The loss of jurisdiction that has led us to conclude that this appeal must be dismissed might have been averted had Minor's counsel sought an immediate stay of the transfer order pending Minor's exhaustion of his appellate remedies. (See Wanomi P., supra, 216 Cal.App.3d at p. 163, 264 Cal.Rptr. 623; Manuel P., supra, 215 Cal.App.3d at pp. 72-73, 263 Cal.Rptr. 447.) The juvenile court has the discretion to stay the provisions of a judgment or order awarding, changing, or affecting custody of a minor child “pending review on appeal or for any other period or periods that it may deem appropriate” (Code Civ. Proc., § 917.7), and the party seeking review of the transfer order should first request a stay in the lower court. (See Nuckolls v. Bank of California, Nat. Assn. (1936) 7 Cal.2d 574, 577, 61 P.2d 927 [“Inasmuch as the [L]egislature has provided a method by which the trial court, in a proper case, may grant the stay, the appellate courts, assuming that they have the power, should not, except in some unusual emergency, exercise their power until the petitioner has first presented the matter to the trial court.”].) If the juvenile court should deny the stay request, the aggrieved party may then petition this court for a writ of supersedeas pending appeal. (Cal. Rules of Court, rule 8.112; see People ex rel. S.F. Bay etc. Com. v. Town of Emeryville (1968) 69 Cal.2d 533, 537, 72 Cal.Rptr. 790, 446 P.2d 790 [where “difficult questions of law are involved and the fruits of a reversal would be irrevocably lost unless the status quo is maintained, justice requires that an appellate court issue a stay order to preserve its own jurisdiction”].) Unfortunately, no stay was sought in this case until well after the transfer to the Karuk Tribal Court was complete.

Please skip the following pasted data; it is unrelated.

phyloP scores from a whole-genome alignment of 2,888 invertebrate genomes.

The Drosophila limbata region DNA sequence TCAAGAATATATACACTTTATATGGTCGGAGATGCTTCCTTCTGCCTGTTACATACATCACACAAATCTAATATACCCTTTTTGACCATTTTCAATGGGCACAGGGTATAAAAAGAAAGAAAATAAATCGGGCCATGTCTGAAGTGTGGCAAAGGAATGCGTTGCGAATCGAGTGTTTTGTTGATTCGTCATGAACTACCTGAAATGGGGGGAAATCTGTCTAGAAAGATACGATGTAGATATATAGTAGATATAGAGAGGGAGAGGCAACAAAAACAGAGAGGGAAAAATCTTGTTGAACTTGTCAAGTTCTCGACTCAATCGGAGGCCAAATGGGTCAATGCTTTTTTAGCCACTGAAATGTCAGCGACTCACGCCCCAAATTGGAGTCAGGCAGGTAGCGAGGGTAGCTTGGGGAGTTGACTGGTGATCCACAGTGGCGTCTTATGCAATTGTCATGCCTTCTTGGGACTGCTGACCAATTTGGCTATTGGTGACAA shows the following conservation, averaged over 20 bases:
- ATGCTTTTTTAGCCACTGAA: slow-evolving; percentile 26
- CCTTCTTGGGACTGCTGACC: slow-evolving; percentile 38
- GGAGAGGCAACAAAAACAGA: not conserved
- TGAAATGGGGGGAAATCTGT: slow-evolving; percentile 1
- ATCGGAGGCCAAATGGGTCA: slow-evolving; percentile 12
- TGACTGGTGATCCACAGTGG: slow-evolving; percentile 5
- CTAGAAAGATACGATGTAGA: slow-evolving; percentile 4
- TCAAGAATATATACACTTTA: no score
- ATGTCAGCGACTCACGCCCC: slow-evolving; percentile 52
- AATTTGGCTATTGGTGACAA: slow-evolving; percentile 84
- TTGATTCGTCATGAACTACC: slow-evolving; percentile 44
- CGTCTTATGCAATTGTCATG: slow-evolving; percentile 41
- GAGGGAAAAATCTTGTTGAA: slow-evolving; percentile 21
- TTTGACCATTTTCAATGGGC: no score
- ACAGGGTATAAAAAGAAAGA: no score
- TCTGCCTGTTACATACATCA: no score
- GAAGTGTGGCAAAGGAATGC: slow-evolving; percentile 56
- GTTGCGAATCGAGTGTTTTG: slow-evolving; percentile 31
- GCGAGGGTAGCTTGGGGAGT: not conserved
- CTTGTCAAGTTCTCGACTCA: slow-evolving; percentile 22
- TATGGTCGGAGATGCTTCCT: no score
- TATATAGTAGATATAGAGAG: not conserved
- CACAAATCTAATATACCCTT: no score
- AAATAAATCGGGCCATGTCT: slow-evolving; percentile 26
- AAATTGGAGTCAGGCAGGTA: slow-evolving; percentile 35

An appeal need not unreasonably delay an appropriate transfer of the matter to the tribal court. Appeals from judgments in proceedings under Welfare and Institutions Code section 300 “have precedence over all other cases in the court to which the appeal is taken.” (Welf. & Inst.Code, § 395, subd. (a)(1).) In addition, to ensure that the matter is heard and decided promptly by the Court of Appeal, the parties may request calendar preference in the appellate court. (Cal. Rules of Court, rule 8.240.) An order granting calendar preference “may include expedited briefing and preference in setting the date of oral argument.” (Ibid.) These procedures should ensure that appellate review does not create undue delay.